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Does Physical Fitness Prevent Heart Attacks?

Feb 27, 2016
 

New study examines cardiovascular impact of higher levels of exercise; contribution of fitness to surviving first heart attack.

A recent study published in the journal Mayo Clinic Proceedings suggests that people who exercise habitually are more likely to survive their first heart attack, and an overall absence of exercise may be life threatening as it increases the risk of death following a cardiac arrest.

 

The study performed by Henry Ford and the Johns Hopkins University School of Medicine focused on nearly 70,000 adults who went through an exercise stress test at Henry Ford Health System between the years 1991 and 2009. They aimed at observing a little over 2,000 patients who had a heart attack after their stress test. What they found was that patients who had high levels of fitness during these tests were nearly 40 percent less likely to die within a year’s time of their first heart attack. Michael Blaha, director of clinical research at the Ciccarone Center for the Prevention of Heart Disease and assistant professor of medicine at the Johns Hopkins University School of Medicine said, “We knew that fitter people generally live longer, but we now have evidence linking fitness to survival after a first heart attack…it makes sense, but we believe this is the first time there is documentation of that association.” This retrospective cohort study showed that patients who passed away early were more likely to be “older, less fit, non-obese, have treated hypertension, have a longer duration from baseline to incident to myocardial infarction.”

The findings in this study imply that staying physically fit and active are essential for patients who have experienced a myocardial infarction. Though the focus was specific to the designated patient population, the actual findings apply to many other disease states and conditions such as diabetes, high cholesterol, obesity and so on. Specific to heart disease and stroke, daily physical activity can help prevent the condition by strengthening the heart muscle, which in turn lowers blood pressure, raises high-density lipoprotein (HDL) levels and lowers low-density lipoprotein (LDL) levels, improving overall blood flow and increasing the heart’s working capacity. On top of this, physical activity helps to reduce body fat by building or preserving muscle mass and improving the body’s ability to use calories. Combined with proper nutrition, physical activity can significantly help with controlling or preventing obesity, a help to patients who are prone to having a heart attack.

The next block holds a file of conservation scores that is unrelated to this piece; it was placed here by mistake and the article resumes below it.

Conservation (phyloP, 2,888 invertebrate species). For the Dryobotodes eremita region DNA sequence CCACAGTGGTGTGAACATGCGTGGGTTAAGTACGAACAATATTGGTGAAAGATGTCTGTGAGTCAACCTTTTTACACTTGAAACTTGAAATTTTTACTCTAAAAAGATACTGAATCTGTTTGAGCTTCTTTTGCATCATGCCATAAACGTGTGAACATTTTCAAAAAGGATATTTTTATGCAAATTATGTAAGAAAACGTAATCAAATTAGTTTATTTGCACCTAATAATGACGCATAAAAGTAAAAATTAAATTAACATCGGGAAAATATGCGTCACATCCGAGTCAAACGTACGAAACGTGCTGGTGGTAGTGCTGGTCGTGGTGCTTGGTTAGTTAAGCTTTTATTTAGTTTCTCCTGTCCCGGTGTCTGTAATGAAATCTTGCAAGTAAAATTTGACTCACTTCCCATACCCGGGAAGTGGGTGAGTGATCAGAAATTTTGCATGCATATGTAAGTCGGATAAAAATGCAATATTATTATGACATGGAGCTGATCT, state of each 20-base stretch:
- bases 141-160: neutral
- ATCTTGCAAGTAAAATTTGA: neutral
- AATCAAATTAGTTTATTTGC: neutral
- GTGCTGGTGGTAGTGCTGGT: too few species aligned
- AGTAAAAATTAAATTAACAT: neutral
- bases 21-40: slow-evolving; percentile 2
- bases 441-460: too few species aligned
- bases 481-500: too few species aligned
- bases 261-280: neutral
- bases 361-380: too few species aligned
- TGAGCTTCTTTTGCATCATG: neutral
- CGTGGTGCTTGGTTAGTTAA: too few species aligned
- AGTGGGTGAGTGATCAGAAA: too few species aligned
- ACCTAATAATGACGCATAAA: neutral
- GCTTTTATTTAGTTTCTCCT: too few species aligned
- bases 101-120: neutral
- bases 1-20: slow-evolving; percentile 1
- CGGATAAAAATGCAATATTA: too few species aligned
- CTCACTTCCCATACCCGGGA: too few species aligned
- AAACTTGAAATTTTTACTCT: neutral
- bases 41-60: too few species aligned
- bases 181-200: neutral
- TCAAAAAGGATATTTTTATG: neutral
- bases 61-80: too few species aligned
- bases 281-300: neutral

There were limitations to the study and there is need for follow up. Exercise is the key to resolving or at least significantly reducing many of the major disease states. Healthcare providers need to heavily enforce the importance of making exercise a routine habit; there needs to be a significant shift in the mindset of many individuals and that will only start when they are constantly reminded and encouraged to make healthier life choices.

Practice Pearls:

  • Patients who exercise regularly were more likely to survive their first heart attack.
  • Physical activity in general is the key to resolving or at the very least improving many of the disease states.
  • It’s the duty of all healthcare providers to encourage patients to make healthier life choices.

Researched and prepared by Javeria Fayyaz, Doctor of Pharmacy Candidate LECOM of Pharmacy, reviewed by Dave Joffe, BSPharm, CDE

“Exercise May Help You Survive a First Heart Attack.” Henry Ford Health System. N.p., 1 Feb. 2016. Web. 5 Feb. 2016.

Gabriel E. Shaya, Mouaz H. Al-Mallah, Rupert K. Hung, Khurram Nasir, Roger S. Blumenthal, Jonathan K. Ehrman, Steven J. Keteyian, Clinton A. Brawner, Waqas T. Qureshi, Michael J. Blaha. High Exercise Capacity Attenuates the Risk of Early Mortality After a First Myocardial Infarction. Mayo Clinic Proceedings, 2016; 91 (2): 129

Johns Hopkins Medicine. “Higher fitness linked to reduced risk of death after first heart attack.” ScienceDaily, 1 February 2016.